In the sport of hockey, we often value players that are more physical, especially those that additionally produce points. In this week’s My Model Monday, I explored the importance of hits on NHL hockey games.
We have to learn to walk before we can run, so, first off, what even is a hit? Here is commentary from a Model 284 source, for a valid ‘Hit’ to be registered on the stat sheet, the player to be credited with the hit must a) intentionally initiate physical contact with the player possessing the puck, and b) the player sustaining the contact must lose possession of the puck as a result of the contact. If the contact results in a penalty, no hit can be awarded. The intensity of the contact does not enter into the equation, nor does the loss of possession necessarily involve a turnover. If the puck is retrieved by a teammate — or even the player himself — a hit is still earned. So, virtually all of those devastating “hits” that make the NHL Top Ten videos shown around the league are not “hits” as far as the stat sheet goes, as the puck is usually gone. As you might imagine, the hitting statistic is somewhat subjective.
First, let’s start by getting ourselves acquainted with hitting statistics in the NHL. Below is a list of each team’s total hits from the 2017-18 regular season (less a few games that had corrupted play-by-play data):Seeing Arizona, Montreal, and Edmonton among the top teams leads one to wonder what the correlation between Hits and Wins is. In the scatterplot below, I have pulled in a comparison between hits per game and wins for the 2017-18 NHL season:The correlation between hits per game and wins is just -0.10 . This aligns with previous research by Garret Hohl and at War-on-ice, suggesting that overall hits are a poor predictor of goals and winning in the NHL. Furthermore, at an individual player level, the correlation between hits and goals is nearly 0. This fits intuition – when you think about the top hitters in the game, Crosby, McDavid, Malkin, etc. don’t exactly come to mind. Ovechkin is one of the goal scorers that actually does produce a high number of hits, but he appears to be the exception rather than the rule. Often times these physical players have a role because coaches believe that they have an impact on winning games. Maybe the next step is to explore the events that result from a hit. By looking at play-by-play data, we can explore the most often occurring events following a hit. But before we do that, let’s frame how often specific events occur by looking at the top of the events from the 2017-18 NHL Season:
Hits represent 13.4% of the total events occurring in a hockey game. For good or bad, hits are clearly a major part of the game. Now, looking at the events following a hit:The biggest jump is in Hits. A Hit is followed by another hit 22.2% of the time, up 8.8% from the percentage of all events. If you ever played hockey, you know this makes intuitive sense – when a hit is thrown, often times another hit follows as there may be a battle along the boards, or a response to a hit. Shots on goal also experience an uptick in percentage for events following a hit. As further evidence of hits as a poor predictor of goals, goals show a decrease in frequency for events following a hit. It is important to note that the table above does not differentiate by which team registered the event; therefore, the table below takes it one step further. Note – this is shown from the perspective of the team that registered the hit:Fairly even splits across most statistics. Most interestingly, a greater number of goals were scored against the team that registered a hit. My coaches use to say to be careful going out of your way to throw a hit because it can lead to you being out of position. This idea could be in play here.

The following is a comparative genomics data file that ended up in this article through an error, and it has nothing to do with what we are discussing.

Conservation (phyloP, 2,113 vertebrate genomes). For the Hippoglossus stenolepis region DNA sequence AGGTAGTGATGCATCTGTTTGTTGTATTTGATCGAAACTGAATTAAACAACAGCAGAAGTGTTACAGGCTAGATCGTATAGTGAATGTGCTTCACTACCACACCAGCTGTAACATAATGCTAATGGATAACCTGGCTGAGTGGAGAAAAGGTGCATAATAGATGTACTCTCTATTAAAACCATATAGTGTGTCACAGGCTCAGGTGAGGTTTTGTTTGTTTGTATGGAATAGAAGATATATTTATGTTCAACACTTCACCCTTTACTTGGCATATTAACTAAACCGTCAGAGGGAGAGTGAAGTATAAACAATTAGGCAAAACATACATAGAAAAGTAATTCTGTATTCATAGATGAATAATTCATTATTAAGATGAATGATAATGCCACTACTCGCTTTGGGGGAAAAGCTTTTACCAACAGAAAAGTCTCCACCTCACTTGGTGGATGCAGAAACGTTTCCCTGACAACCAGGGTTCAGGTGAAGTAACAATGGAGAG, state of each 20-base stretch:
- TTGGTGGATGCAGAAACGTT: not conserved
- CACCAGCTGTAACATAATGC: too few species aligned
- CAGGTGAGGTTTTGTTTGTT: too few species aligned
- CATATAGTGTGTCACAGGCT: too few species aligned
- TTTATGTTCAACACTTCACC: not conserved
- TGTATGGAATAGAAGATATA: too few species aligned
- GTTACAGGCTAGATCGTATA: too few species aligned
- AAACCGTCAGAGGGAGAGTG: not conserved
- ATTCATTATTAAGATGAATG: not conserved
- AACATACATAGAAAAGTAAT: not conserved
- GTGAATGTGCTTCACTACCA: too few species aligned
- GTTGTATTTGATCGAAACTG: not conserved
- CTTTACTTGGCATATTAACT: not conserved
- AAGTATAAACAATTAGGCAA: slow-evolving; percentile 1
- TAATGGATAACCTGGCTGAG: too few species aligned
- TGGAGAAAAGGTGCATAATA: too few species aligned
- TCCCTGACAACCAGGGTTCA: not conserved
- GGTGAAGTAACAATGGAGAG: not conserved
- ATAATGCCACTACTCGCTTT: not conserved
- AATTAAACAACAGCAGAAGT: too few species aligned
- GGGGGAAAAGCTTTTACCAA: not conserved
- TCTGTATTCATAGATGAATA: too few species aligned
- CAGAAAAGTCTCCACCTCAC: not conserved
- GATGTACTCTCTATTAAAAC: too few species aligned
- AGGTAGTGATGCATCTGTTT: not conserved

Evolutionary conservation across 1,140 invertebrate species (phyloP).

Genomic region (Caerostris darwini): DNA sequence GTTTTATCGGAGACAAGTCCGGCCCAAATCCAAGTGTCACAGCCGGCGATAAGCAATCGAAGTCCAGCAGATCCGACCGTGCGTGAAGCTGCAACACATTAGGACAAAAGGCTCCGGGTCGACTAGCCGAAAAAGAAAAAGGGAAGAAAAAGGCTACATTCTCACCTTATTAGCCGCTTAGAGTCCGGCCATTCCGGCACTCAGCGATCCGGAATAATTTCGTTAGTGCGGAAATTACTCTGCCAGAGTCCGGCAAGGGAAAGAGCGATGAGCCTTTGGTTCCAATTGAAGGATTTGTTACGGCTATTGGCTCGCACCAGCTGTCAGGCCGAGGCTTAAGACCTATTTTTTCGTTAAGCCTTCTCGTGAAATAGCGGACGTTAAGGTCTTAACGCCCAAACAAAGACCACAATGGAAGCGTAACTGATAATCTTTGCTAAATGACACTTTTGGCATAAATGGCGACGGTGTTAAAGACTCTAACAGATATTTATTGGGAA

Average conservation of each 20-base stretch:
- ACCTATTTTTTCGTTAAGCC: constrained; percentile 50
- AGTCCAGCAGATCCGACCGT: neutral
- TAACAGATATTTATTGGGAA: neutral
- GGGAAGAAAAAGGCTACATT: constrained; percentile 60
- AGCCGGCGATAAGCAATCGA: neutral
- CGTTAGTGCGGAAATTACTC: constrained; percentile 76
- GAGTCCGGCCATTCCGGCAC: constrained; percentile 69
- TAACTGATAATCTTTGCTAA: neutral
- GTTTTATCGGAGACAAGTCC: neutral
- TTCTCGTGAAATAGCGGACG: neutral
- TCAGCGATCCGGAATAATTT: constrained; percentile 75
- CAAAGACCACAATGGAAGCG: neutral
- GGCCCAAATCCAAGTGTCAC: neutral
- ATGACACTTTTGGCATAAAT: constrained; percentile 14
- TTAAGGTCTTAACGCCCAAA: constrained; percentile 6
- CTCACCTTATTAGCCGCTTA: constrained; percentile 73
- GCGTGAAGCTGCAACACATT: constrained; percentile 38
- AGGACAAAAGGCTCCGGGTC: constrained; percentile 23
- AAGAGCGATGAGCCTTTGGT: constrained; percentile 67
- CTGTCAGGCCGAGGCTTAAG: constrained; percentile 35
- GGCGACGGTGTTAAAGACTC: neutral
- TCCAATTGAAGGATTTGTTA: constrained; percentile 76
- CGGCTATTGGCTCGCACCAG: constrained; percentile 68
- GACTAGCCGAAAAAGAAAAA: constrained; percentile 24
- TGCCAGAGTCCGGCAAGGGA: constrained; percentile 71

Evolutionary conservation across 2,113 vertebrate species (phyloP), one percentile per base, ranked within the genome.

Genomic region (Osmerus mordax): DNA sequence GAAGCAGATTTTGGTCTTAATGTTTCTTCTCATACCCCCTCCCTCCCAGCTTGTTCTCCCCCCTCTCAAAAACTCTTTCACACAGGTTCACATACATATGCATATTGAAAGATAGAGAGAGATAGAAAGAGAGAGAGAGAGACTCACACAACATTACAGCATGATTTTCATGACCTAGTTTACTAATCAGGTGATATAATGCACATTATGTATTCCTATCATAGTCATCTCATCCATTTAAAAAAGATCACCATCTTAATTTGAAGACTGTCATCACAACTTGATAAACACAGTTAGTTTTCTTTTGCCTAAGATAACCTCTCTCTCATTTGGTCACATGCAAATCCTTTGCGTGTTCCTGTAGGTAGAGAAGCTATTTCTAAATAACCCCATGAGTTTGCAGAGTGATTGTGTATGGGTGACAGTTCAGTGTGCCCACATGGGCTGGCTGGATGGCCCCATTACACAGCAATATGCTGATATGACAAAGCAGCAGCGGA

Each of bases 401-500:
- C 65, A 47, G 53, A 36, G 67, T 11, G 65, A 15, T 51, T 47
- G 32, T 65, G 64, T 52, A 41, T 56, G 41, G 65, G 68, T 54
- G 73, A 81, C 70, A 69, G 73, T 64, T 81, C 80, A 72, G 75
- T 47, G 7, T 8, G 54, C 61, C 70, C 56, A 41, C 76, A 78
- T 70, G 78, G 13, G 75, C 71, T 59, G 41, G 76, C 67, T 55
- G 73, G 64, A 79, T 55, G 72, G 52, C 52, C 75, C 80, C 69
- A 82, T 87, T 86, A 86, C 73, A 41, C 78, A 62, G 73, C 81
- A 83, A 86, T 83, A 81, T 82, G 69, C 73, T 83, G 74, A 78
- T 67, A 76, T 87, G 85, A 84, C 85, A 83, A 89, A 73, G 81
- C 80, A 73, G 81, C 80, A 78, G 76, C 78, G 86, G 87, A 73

Flipping the equation and subsetting on even strength goals now, let’s look at the percentage of goals that were generated from a hit. Below is a table of the events that occurred prior to a goal being scored in the 2017-18 NHL season:Again, we see the opposite impact of a hit coming into play here with a higher percentage of goals generated from a hit by the opposing team than the scoring team. A hit for does not appear to be a top occurring event leading to a goal. But in my experience playing hockey, often times a hit doesn’t immediately result in a goal. Meaning another event such as a takeaway, giveaway or shot happens before a goal is scored. Therefore hits may be an inducer of a chain reaction of events that ends with a goal. Looking at the combination of of two events prior to a goal:While not shown in the table, Hits against, even when two events prior to a goal, continues to appear more frequently than Hits for. We can continue to slice and dice the data in different ways, but, thus far, research has shown that there does not appear to be a positive relationship between hits and goals scored, and, if anything, there might be a negative one. Still, I am not sure this or previous research entirely answers the many people’s inquiry: what are the effects of physicality on the game? Maybe some evidence in favor of physicality is that we have seen smaller players at times struggle more than bigger players. However, that could be a result of their shorter leash, which could in turn be created from this wrong assumption of the impact of hits on the game. Ultimately, there is still plenty of room to explore the impact of physicality in the game of hockey.